5. You do not have to label the signals in a bus. However, labeling makes it easier to see the relationship between bus element signals and bus signals. Label the output signal for the Chirp Signal block. Right-click the signal and select Properties. In the Signal name property, enter chirp. Similarly, set the Sine Wave signal name to sine.


    Inputs to a Bus Creator block must have unique names. If there are duplicate names, the Bus Creator block appends (signal#) to all input signal names, where # is the input port index.

  6. Add a Step block below the Sine Wave block.

  7. To create a nested bus, add a Bus Creator block to the right of the current blocks. Connect the signal from the SubBus block and the signal from the Step block to the second Bus Creator block.

  8. Label the output signal from the SubBus block subBus and the signal from the Step block step.

  9. Show the block name for the Bus Creator block that creates the nested bus. Change the name to NestedBus.

  10. Attach a Scope block to the nestedBus signal.

  11. To the right of the NestedBus block, add a Subsystem block and connect the NestedBus output signal to the subsystem.

  12. Connect the Subsystem block output port to a Scope block.

  13. In the subsystem, disconnect the Inport and Outport blocks and insert a Bus Selector block to the right of the Inport block. Connect the Inport block to a Bus Selector block.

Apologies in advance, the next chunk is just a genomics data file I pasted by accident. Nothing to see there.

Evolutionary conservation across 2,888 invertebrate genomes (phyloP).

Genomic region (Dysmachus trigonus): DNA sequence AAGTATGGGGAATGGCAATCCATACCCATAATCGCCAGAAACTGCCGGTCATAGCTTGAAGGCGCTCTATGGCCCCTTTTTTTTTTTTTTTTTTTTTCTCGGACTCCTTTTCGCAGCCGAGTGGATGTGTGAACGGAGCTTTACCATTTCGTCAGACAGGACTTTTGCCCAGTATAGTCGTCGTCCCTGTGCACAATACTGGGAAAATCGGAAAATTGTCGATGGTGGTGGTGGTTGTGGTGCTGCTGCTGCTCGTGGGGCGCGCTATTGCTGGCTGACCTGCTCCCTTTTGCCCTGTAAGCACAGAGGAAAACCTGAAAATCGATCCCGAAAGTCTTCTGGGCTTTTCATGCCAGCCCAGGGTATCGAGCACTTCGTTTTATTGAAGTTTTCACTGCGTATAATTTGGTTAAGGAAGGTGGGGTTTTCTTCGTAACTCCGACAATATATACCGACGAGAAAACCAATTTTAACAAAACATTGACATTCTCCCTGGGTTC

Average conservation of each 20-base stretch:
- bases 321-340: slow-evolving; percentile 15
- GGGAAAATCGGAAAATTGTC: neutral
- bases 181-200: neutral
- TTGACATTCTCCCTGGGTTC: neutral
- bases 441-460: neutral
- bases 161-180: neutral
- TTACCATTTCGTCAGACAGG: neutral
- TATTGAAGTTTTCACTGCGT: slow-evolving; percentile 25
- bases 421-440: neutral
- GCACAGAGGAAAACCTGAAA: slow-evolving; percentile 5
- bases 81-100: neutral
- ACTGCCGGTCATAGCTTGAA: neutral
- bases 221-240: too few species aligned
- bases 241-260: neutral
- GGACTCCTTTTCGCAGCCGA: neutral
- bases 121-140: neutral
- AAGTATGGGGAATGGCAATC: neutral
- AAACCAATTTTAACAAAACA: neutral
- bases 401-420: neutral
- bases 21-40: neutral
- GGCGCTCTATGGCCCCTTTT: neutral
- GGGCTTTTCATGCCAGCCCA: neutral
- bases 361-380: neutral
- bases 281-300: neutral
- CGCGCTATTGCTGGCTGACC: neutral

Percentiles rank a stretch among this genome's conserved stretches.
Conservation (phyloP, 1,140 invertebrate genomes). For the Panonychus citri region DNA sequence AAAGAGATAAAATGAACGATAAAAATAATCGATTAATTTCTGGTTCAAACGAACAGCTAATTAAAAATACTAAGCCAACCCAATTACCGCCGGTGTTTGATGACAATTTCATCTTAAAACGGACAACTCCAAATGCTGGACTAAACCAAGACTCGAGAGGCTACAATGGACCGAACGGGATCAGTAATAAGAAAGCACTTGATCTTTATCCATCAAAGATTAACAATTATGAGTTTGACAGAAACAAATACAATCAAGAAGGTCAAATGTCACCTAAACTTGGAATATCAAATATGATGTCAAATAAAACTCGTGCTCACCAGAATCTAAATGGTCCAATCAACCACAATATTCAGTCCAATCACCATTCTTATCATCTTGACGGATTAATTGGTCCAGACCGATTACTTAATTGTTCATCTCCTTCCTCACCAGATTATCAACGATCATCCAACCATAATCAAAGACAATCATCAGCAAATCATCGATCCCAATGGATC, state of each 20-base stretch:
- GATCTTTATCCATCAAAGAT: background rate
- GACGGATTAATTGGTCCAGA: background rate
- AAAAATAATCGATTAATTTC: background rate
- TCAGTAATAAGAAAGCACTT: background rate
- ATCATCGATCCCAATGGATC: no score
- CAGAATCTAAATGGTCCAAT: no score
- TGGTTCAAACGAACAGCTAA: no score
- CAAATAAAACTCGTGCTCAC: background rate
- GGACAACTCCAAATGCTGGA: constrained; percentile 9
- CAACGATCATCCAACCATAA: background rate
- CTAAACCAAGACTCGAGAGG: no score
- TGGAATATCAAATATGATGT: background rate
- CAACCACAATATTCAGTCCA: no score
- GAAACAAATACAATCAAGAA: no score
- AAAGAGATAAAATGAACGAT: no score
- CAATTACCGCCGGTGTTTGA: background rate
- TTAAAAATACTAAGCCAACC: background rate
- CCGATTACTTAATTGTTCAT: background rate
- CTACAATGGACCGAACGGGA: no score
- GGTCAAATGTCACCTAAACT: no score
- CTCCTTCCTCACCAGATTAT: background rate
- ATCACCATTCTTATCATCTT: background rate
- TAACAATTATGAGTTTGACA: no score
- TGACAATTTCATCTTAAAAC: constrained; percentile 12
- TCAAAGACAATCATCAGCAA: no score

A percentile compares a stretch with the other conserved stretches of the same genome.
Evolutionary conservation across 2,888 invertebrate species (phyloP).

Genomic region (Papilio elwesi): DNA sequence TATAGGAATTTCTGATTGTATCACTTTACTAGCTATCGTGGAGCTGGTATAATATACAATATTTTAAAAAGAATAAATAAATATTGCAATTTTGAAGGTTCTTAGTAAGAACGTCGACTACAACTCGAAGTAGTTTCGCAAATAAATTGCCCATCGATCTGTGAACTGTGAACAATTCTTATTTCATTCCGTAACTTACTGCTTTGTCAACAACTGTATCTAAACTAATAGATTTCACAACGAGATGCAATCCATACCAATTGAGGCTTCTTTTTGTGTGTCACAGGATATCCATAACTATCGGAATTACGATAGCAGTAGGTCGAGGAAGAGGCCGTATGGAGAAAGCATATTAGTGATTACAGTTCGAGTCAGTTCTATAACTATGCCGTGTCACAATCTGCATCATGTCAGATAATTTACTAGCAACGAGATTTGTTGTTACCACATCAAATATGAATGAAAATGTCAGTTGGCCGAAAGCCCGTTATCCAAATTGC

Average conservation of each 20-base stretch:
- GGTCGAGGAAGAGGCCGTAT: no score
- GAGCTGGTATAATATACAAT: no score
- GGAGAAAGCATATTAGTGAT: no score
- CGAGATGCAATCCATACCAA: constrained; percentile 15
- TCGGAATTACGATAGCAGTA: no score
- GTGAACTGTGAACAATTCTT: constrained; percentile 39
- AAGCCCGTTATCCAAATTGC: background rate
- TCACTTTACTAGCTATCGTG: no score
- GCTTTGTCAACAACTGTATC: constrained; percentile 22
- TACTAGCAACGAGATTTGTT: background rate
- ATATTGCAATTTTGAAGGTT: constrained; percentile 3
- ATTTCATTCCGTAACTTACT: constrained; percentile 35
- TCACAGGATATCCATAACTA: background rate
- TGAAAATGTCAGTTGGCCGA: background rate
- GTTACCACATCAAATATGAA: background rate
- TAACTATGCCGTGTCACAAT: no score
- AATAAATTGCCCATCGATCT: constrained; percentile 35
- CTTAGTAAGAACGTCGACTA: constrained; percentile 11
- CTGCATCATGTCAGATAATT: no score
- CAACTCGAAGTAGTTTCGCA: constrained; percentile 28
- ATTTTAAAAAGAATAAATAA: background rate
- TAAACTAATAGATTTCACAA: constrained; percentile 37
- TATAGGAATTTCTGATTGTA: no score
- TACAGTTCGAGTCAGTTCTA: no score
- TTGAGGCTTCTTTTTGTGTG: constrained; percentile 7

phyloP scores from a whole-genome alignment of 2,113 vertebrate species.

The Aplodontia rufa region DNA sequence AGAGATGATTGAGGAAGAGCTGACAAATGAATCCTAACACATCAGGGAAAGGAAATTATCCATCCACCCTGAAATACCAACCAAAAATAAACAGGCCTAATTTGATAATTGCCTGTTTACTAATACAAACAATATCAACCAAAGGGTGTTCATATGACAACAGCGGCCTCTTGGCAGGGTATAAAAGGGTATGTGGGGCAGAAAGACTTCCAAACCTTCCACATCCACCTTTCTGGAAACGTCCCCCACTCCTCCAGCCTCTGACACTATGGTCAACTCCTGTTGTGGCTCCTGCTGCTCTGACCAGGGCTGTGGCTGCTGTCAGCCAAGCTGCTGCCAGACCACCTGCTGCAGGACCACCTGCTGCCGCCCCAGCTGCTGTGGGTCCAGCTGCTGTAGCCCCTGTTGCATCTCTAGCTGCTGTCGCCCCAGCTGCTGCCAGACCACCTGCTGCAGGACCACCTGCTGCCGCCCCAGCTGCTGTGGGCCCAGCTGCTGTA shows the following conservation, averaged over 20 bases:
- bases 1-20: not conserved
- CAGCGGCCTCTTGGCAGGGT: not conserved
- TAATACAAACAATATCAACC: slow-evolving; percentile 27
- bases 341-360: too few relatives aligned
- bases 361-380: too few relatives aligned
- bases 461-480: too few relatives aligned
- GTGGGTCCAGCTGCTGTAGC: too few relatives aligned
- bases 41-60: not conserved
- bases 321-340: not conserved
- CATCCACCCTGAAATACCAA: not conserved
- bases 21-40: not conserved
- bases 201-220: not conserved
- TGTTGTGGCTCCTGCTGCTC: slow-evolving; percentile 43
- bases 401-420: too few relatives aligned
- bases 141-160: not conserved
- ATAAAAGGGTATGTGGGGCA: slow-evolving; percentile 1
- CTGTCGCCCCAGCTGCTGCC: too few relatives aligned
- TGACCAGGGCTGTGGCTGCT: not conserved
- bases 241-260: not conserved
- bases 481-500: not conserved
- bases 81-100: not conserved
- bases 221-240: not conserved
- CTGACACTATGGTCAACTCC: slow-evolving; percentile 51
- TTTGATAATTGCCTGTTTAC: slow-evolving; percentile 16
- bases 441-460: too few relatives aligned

14. Show the Bus Selector block name. Change the name to BusSelector.

  15. To the right of the Bus Selector block, add a Saturation block and set its Lower limit parameter to -inf.

  16. Combine the chirp signal and the Saturation block output signal into a bus.

  17. Combine the bus signal and the step signal into a nested bus.

  18. Connect the nested bus to the Outport block.

  19. To see the simulation results, simulate the model and open the Scope blocks.

Create and Use Nonvirtual Buses

This example changes the virtual buses used in the ex_bus_tutorial_virtual model to nonvirtual buses. To see the completed model, open the ex_bus_tutorial_nonvirtual model. Nonvirtual buses are required for certain modeling situations. Generating code for a nonvirtual bus represents the bus as a structure. For more information about when to use nonvirtual buses, see Nonvirtual Bus Usage Guidelines.

When you simulate the model, the bus signal lines indicate that the virtual are converted to nonvirtual buses.

Perform these steps to gain experience creating and using nonvirtual buses.

  1. Open the ex_bus_tutorial_virtual model.

  2. Bus signals do not specify whether they are virtual or nonvirtual; they inherit that specification from the block in which they originate. Every block that creates or requires a nonvirtual bus must have an associated bus object.

    For the SubBus block, specify to produce nonvirtual bus output. In the Block Parameters dialog box, set Output data type to Bus: subBus. This setting uses the subBus bus object, which provides bus properties that Simulink uses to validate the bus signal.

    Also, select the Output as nonvirtual bus parameter.